In search of “new” music


Music, as we now know it in North America, developed out of a long history of social and cultural movements. The evolution can be traced back hundreds of years so for the sake of relevance I will jump right into twentieth-century, post-WWI society.

American music has its roots buried deep into jazz, blues, folk, country and gospel music, all of which emerged out of the Caribbean and the southern-most rural states during the 1920s. Many white, middle-class Americans were having their first exposure to what they called “black” or “race” music with blues musicians such as Mamie Smith.

During these early years the different genres of music were relatively segregated from each other. Blues styles tended to develop locally in places like Louisiana but the Great Depression forced many poor musicians to move north to New York City or Chicago.

Jazz was urbanized on a more general scale and took advantage of blues’ popularity by borrowing overarching song structures but focusing more on instrumentation. Because jazz was able to reach a wider audience than blues it was able to approach new listeners who would be more open to what was seen as “unconventional” blues.

Interestingly enough this migration of blues musicians into more urbanized cities, and the resulting melting pot of music and culture, was initially perceived as having a negative effect on society. The movement, while advocating civil and social justice, was blamed for the moral degeneration of the middle-class, white youth that frequented the bars where these musicians would play.

By the middle of the 1930s jazz had made its way into the mainstream through its influence on big band and swing music.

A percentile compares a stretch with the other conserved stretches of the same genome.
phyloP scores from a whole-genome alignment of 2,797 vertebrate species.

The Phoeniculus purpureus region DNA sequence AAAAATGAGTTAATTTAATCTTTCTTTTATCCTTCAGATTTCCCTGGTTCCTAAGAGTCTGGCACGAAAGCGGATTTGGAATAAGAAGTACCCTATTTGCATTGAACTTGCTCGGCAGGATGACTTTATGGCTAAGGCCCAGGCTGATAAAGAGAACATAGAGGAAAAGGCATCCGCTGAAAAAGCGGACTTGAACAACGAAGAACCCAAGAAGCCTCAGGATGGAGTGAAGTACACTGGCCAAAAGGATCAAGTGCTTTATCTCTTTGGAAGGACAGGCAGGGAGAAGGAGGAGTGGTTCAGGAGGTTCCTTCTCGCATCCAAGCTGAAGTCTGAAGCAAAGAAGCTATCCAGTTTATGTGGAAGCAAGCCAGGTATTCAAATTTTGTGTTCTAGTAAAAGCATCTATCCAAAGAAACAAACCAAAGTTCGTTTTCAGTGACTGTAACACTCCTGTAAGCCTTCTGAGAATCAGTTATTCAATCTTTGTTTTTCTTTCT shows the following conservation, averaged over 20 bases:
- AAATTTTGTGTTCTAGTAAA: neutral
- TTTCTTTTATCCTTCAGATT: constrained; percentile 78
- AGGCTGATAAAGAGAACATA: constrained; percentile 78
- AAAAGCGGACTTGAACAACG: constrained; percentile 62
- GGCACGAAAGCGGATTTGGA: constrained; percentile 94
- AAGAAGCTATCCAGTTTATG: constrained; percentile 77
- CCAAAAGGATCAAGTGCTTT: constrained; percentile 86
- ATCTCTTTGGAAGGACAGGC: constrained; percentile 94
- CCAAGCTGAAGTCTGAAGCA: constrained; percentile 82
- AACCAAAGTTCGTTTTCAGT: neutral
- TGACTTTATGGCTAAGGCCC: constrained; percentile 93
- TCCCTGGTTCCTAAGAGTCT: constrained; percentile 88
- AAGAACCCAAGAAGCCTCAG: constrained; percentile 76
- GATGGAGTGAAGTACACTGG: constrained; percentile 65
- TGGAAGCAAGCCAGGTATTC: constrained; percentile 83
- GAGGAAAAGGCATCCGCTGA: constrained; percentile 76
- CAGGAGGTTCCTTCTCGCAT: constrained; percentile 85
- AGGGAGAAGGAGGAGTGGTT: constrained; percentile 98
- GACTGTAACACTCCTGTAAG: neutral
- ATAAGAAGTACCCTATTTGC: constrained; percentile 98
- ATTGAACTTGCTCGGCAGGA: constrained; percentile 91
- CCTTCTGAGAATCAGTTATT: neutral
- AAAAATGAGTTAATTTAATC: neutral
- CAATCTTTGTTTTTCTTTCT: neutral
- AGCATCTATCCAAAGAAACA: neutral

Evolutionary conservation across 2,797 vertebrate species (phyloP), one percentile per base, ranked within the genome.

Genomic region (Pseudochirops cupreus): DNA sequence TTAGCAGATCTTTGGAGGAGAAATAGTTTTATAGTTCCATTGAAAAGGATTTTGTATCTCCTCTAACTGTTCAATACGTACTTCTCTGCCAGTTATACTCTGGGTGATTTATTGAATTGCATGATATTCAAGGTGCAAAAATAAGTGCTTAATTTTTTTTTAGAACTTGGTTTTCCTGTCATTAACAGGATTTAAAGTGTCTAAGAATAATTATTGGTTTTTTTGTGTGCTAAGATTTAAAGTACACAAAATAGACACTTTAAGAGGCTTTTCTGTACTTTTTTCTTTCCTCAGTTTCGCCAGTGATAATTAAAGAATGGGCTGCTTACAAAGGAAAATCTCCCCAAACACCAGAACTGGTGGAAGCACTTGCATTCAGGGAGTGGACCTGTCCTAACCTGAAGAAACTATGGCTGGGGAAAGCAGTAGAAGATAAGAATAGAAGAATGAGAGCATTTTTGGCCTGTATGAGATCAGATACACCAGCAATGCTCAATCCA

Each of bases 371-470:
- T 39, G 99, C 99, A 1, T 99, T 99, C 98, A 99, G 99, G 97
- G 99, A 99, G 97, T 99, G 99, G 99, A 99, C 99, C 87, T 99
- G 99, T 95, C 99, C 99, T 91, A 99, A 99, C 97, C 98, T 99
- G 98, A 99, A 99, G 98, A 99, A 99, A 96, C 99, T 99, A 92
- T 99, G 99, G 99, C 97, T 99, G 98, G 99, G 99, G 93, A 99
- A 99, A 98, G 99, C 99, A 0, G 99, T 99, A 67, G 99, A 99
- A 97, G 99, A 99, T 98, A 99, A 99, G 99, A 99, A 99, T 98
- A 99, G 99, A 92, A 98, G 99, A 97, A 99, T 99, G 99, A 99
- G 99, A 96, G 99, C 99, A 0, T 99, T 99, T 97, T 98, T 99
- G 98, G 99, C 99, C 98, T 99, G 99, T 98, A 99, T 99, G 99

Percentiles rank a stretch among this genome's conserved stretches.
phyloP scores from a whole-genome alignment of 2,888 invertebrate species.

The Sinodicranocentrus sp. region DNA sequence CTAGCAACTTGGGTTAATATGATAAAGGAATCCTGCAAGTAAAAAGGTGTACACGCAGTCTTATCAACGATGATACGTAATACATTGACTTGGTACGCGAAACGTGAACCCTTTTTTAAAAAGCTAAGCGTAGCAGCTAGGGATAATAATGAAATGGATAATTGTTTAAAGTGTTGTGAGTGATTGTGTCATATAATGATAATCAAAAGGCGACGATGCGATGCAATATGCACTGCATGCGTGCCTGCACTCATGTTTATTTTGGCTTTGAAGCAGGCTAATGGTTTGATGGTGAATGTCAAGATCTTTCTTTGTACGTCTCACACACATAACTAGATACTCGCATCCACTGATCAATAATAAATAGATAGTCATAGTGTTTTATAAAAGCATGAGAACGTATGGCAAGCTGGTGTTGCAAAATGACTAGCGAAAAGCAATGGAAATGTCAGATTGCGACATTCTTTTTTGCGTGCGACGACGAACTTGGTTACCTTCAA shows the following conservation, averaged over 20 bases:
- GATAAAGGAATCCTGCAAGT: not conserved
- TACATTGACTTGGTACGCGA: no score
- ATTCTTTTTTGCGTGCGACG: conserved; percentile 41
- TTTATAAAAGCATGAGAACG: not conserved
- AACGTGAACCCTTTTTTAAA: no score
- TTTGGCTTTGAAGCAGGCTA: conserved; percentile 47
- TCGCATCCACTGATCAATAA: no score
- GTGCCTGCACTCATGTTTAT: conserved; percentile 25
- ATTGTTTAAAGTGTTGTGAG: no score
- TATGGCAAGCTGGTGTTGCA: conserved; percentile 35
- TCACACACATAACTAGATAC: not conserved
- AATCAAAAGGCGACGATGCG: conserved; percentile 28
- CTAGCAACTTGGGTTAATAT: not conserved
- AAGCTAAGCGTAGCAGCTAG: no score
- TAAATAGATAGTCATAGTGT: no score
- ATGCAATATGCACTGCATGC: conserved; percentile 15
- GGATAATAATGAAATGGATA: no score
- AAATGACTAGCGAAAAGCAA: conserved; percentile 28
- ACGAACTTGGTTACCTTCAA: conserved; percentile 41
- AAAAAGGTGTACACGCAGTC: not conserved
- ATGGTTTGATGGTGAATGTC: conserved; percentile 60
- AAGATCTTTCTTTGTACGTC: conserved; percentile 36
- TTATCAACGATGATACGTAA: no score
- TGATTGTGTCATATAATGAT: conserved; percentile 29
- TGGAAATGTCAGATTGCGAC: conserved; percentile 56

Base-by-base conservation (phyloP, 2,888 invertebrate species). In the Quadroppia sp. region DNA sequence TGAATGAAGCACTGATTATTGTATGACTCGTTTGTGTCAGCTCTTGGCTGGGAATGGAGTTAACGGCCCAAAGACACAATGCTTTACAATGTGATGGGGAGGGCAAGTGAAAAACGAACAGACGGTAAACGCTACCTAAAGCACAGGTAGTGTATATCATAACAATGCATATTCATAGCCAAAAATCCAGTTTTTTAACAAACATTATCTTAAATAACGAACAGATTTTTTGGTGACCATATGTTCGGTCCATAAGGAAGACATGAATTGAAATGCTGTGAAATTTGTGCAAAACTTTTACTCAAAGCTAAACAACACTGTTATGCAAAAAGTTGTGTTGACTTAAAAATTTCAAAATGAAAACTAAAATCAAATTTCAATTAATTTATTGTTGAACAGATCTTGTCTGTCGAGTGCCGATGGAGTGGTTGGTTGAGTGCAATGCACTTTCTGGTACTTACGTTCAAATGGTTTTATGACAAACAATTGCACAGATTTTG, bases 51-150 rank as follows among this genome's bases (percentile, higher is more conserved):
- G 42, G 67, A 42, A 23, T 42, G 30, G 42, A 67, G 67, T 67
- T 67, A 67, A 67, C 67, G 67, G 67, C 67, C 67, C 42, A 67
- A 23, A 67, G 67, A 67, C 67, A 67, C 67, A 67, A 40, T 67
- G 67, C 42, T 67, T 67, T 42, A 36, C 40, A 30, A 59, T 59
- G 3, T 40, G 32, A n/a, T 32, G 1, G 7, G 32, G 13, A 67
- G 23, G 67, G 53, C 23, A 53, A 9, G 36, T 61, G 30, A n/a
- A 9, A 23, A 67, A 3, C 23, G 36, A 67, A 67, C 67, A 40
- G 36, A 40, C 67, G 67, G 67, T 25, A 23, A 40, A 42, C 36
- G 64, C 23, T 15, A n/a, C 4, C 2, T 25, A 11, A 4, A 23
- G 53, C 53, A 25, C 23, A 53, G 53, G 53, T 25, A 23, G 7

The idea of “mainstream music” as we conceive of it today could be observed by this time as major labels and promoters had awakened to the big business potential of getting artists to endorse products and instruments.

With World War II, the increased use of radio and rapidly growing domestic markets the 1940s, which culminated in the birth of rock and roll in 1949. Artists like Elvis Presley, Chuck Berry and Bill Haley were eager to jump on the flourishing Chicago jazz and blues scene with their own special addition, electric guitars.

Lyrics like “Yeah they said you was high-classed … well, that was just a lie” from Presley’s “Hound Dog” reverberates an anti-establishment undertone in rock music that would become more obvious in years to come.

As this counterculture began to develop out of the 1940s hipsters of jazz, blues and rock, country music and gospel began to find its way into this American melting pot as a result of changing circumstances for the “status quo” for most of its listeners.

The Golden Age of gospel was also a reaction to changing circumstances, in this case the rise of secularization, which later evolved into the soul and R&B of musicians like Marvin Gaye, James Brown and Ray Charles.

In the 1960s, music was characterized as often having direct links to things like the Civil Rights Movement, the Cold War, the Vietnam War, sexual revolution, feminism, environmentalism and Black Power. This politicization of music allowed what was called the “folk roots revival” in 1966 with artists like Bob Dylan who emphasized lyrical and personal composition.

Although the 1960s exploded culturally with the British Invasion of bands like The Beatles on The Ed Sullivan Show and rising stars like Jimi Hendrix mesmerizing thousands at Woodstock 1969, the optimism of the era was short-lived. The 1970s brought the death of Hendrix, Janis Joplin and Jim Morrison as well as the breakup of The Beatles.

With these central figures lost the movement lost a huge amount of its inertia and wound up splitting apart into the many subgenres that still compete for market dominance today. Bands began to essentially “do their own thing” and the music became less about the movement and the community and more about the image and the lifestyle.

Today we are over-stimulated by commercial music and it does not seem likely that music will ever be able to exist again on such a free and personal level. REM saw commercial success following the split of genres as “the alternative band” and because of that labels now always look for a blueprint band to represent whatever is the “new” genre and then emulate it to irrelevancy.

This blueprint was used to gauge the new grunge genre with Nirvana and Kurt Cobain. In the same way that this process killed Cobain, it is killing our music and, effectively, our identity and meaning.

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